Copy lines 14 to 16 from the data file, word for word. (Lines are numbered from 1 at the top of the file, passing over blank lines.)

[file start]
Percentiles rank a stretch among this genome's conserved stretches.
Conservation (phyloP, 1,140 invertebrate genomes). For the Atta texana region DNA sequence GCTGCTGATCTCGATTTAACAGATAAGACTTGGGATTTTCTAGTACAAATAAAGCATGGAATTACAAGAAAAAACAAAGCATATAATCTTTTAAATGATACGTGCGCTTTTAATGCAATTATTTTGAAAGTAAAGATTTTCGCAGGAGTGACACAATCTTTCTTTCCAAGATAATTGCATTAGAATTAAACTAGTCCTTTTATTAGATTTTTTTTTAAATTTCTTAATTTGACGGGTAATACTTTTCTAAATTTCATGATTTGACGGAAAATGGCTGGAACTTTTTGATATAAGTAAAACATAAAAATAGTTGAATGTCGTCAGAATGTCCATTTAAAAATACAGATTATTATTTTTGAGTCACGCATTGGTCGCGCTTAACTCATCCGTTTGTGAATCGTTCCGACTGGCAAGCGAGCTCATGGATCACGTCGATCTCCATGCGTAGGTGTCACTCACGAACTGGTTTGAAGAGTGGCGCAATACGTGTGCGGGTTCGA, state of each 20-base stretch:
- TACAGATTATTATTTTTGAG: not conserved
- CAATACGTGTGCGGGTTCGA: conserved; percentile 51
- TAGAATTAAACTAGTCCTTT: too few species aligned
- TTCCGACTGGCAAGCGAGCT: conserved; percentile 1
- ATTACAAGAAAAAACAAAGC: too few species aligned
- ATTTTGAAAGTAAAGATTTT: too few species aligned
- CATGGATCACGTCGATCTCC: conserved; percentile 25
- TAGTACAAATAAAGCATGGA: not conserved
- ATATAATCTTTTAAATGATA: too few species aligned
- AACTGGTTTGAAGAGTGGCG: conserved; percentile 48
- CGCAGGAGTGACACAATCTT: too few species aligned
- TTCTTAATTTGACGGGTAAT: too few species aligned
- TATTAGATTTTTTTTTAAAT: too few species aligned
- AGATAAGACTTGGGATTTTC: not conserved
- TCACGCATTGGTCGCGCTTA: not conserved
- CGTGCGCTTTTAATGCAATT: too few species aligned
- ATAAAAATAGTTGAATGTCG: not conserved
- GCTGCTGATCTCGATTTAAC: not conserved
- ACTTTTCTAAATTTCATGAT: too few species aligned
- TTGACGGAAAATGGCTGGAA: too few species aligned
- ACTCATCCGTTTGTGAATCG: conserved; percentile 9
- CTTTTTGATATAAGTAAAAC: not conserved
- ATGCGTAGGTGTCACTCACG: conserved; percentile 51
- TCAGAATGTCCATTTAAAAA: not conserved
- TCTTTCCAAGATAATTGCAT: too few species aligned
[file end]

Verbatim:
- TTCTTAATTTGACGGGTAAT: too few species aligned
- TATTAGATTTTTTTTTAAAT: too few species aligned
- AGATAAGACTTGGGATTTTC: not conserved